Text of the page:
the domain name “”


At Annex A, the home page for the domain name <>, the
Complainant has exhibited a picture of Mr. Gene Edwards and his schedule. At Annex
B, the Complainant has exhibited books written by Mr. Edwards. There is the notation:
“All of the following books can be ordered from SeedSowers Publishing House.”
However, as the Respondent points out, there are no prices for the books. Ordinarily,
the Panel would be quite willing to assume that the Complainant writes and sells his
books to make money from them. But the Panel does not believe this is necessarily a
fair assumption to make in the context of an evangelical Christian minister.

The lack of proof of the commercial intent is even more detrimental to the
Complainant’s contentions regarding his public appearances in various media. Again,

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in the religious context of the Complainant’s activities, the Panel is not prepared to
assume that these are commercial as well as religious undertakings.

In a recent similar case, Chinmoy Kumar Ghose v. and Maria Sliwa,
WIPO Case No. D2003-0248 (May 22, 2003), the Panel found that, though it was a
close call, the Complainant had succeeded in establishing that he had trademark rights
in his name, Sri Chinmoy. This case was brought by an Indian guru who was well
known for his philosophical if not religious teaching and writings. There the Panel

      “There is evidence of published works being sold online at <>
      under or by reference to the name ‘Sri Chinmoy’, and some of those works
      appear to have been on the market since the 1980’s. There is also some
      (more limited) evidence of the name ‘Sri Chinmoy’ being used as an
      identifier of a broadcasting service (a radio station), and also to identify a
      meditation center run by the Complainant (although there is nothing to tell
      the Panel whether or not the meditation center is operated as a commercial
      enterprise). It is not strong evidence but on balance the Panel finds that
      there has been sufficient use of the SRI CHINMOY mark in association
      with goods or services of the Complainant, for him to have acquired
      common law rights in the mark.”

The Panel wishes to reiterate that it sees nothing wrong with the Complainant as a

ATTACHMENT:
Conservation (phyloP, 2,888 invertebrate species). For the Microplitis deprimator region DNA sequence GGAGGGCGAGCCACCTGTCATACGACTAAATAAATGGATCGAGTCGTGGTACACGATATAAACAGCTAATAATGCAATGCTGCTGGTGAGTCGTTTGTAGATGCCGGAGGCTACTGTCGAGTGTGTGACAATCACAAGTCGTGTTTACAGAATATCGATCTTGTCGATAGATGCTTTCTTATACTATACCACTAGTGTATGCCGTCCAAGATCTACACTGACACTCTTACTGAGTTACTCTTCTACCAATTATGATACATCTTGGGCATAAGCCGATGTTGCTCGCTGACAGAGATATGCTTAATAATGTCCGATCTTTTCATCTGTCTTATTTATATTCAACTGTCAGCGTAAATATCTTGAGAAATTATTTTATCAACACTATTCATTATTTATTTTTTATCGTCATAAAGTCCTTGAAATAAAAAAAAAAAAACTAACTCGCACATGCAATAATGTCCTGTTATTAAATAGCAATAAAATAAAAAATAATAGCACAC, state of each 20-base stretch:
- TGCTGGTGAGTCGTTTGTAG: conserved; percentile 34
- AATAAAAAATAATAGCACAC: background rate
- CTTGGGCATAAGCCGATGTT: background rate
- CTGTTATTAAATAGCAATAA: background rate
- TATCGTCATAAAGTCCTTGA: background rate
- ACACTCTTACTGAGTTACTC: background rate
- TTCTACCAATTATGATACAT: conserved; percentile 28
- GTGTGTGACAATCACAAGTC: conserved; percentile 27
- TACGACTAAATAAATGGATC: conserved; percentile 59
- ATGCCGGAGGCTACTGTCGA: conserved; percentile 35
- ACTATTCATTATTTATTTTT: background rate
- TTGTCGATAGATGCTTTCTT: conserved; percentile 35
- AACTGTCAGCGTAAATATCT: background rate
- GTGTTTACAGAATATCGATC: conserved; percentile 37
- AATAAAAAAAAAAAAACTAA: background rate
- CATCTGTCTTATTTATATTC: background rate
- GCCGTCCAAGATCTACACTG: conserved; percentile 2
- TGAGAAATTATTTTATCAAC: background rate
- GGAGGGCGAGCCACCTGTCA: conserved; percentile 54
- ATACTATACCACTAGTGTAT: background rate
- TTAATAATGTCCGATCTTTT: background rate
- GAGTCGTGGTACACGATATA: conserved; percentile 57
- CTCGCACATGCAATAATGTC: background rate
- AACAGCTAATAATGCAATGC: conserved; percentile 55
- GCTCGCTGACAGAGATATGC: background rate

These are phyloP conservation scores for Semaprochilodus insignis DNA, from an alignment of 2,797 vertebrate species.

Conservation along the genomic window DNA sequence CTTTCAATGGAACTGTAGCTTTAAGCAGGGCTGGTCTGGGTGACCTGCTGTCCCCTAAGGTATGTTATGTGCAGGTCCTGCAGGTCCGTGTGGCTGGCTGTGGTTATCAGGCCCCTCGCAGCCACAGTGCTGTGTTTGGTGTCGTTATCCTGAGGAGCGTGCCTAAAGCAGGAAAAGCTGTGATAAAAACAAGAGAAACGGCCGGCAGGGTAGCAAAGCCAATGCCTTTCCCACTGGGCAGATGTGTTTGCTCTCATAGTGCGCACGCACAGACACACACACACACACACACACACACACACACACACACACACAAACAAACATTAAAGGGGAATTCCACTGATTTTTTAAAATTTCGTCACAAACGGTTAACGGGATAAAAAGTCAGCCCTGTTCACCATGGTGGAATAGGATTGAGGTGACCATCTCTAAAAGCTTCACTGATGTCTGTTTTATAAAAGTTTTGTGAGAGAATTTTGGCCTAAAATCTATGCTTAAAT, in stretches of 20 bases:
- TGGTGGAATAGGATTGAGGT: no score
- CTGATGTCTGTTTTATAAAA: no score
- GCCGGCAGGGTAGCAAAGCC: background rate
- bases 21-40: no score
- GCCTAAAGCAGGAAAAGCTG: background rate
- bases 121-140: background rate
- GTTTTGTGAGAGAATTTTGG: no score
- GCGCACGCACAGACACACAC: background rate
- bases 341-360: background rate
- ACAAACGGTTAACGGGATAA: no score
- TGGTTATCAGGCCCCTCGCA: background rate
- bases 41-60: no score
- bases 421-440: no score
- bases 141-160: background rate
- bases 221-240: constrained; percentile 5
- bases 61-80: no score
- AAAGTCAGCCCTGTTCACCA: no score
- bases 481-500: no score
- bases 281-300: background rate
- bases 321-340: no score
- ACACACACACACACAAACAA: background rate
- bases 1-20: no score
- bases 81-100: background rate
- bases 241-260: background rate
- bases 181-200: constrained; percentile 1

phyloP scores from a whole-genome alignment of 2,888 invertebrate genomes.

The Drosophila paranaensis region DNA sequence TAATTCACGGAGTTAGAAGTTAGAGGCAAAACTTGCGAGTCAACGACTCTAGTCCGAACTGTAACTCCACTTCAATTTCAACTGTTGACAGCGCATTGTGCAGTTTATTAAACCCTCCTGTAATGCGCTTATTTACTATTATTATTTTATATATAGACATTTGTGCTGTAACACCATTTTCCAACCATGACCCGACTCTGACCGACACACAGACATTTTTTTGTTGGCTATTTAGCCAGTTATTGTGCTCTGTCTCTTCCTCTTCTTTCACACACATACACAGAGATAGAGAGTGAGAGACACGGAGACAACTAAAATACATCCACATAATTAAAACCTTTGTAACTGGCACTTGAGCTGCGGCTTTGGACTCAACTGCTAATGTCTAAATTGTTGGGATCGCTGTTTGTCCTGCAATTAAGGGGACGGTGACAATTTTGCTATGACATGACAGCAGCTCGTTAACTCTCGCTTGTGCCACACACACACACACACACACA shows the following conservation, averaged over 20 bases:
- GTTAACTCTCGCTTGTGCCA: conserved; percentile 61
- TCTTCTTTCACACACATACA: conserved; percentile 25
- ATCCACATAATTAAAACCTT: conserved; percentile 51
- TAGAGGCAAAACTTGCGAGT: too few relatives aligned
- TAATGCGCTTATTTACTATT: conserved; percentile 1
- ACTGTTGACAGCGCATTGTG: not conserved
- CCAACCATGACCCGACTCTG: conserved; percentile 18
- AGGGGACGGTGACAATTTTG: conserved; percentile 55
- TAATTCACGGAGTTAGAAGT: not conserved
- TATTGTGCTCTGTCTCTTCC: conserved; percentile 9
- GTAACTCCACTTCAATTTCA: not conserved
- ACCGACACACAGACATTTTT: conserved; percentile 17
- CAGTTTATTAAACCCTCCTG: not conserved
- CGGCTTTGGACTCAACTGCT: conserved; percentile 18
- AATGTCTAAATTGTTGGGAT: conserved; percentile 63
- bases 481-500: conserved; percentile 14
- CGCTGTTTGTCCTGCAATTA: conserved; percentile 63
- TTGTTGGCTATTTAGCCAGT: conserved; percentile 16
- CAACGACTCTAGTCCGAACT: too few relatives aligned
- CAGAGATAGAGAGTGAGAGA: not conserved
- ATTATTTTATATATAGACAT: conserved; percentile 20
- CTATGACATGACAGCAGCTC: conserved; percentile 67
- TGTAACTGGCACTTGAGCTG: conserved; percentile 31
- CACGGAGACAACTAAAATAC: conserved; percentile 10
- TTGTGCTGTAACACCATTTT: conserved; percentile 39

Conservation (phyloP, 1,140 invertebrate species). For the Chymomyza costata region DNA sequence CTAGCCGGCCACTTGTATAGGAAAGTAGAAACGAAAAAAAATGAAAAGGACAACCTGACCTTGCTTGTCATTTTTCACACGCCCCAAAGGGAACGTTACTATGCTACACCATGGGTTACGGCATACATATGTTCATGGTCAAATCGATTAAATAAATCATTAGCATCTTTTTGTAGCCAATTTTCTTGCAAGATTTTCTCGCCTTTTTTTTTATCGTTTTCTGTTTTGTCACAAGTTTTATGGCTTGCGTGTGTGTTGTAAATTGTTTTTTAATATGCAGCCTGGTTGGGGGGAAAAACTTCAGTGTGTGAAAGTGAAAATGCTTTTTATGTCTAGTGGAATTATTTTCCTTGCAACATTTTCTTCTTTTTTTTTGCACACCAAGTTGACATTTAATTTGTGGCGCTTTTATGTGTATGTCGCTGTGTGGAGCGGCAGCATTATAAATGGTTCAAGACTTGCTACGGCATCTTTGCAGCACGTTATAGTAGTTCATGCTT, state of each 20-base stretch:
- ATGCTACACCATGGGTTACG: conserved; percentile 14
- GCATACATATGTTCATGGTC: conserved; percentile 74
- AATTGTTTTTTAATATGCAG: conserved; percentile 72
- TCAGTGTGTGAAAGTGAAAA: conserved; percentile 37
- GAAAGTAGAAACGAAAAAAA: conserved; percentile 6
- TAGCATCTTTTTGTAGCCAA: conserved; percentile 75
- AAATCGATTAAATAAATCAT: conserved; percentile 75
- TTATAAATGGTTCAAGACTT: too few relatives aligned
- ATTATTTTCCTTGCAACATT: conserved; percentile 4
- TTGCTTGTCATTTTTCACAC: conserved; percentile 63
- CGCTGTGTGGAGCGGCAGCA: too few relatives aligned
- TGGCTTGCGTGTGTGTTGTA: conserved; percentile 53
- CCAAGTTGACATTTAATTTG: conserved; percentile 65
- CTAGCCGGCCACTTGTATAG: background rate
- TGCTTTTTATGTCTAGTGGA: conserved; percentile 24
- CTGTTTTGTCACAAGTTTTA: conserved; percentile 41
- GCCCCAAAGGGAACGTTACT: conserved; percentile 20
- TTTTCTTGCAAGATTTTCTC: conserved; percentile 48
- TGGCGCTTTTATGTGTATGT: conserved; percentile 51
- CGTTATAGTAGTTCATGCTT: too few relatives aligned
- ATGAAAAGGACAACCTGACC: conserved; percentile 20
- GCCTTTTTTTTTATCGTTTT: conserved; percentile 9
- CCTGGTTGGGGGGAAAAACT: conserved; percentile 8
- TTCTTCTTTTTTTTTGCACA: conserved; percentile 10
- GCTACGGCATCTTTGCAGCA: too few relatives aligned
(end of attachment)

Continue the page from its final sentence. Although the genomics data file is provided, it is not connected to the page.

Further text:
minister establishing common law trademark rights in his name by using it in
commerce like the authors and entertainers cited above. However, the Panel finds the
Complainant has not shown that he has used his name in commerce so as to acquire
common law trademark rights.

Accordingly, the Panel finds that the Complainant has failed to carry his burden of
demonstrating that the disputed domain name is identical or confusingly similar to a
trademark or service mark in which the Complainant has rights (the Policy,
paragraph 4(a)(i) .

Since the Complainant must prevail on each of the three criteria listed in paragraph 4(a)
of the Policy to obtain transfer of the disputed domain name in this proceeding, the
Panel need not consider whether the Complainant has proved the Respondent's lack of
rights or legitimate interests in the disputed domain name, or his bad faith registration
and use.

Reverse Domain Name Hijacking

The Respondent has requested that the Panel consider whether the Complainant's
actions in this case have been brought in bad faith and thus constitute reverse domain
name hijacking under the Policy. As noted above, there have been many cases decided
under the Policy where famous people, particularly authors, have proved they had
common law trademark rights and have ultimately obtained the transfer of disputed
domain names. In light of those prior rulings, and taking into account the alleged use
of the domain name, the Panel does not find that the Complainant's contentions are so
unreasonable as to warrant a finding of reverse domain name hijacking.

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7.   Decision

     The Panel has found that the Complainant failed to demonstrate that the disputed
     domain name, <>, is identical or confusingly similar to a trademark or
     service mark in which the Complainant has rights per paragraph 4(a)(i) of the Policy.

     Therefore, pursuant to paragraph 4(i) of the Policy and paragraph 15 of the Rules, the
     Panel denies the complaint.

                                   Dennis A. Foster
                                     Sole Panelist

                                   Dated: July 14, 2003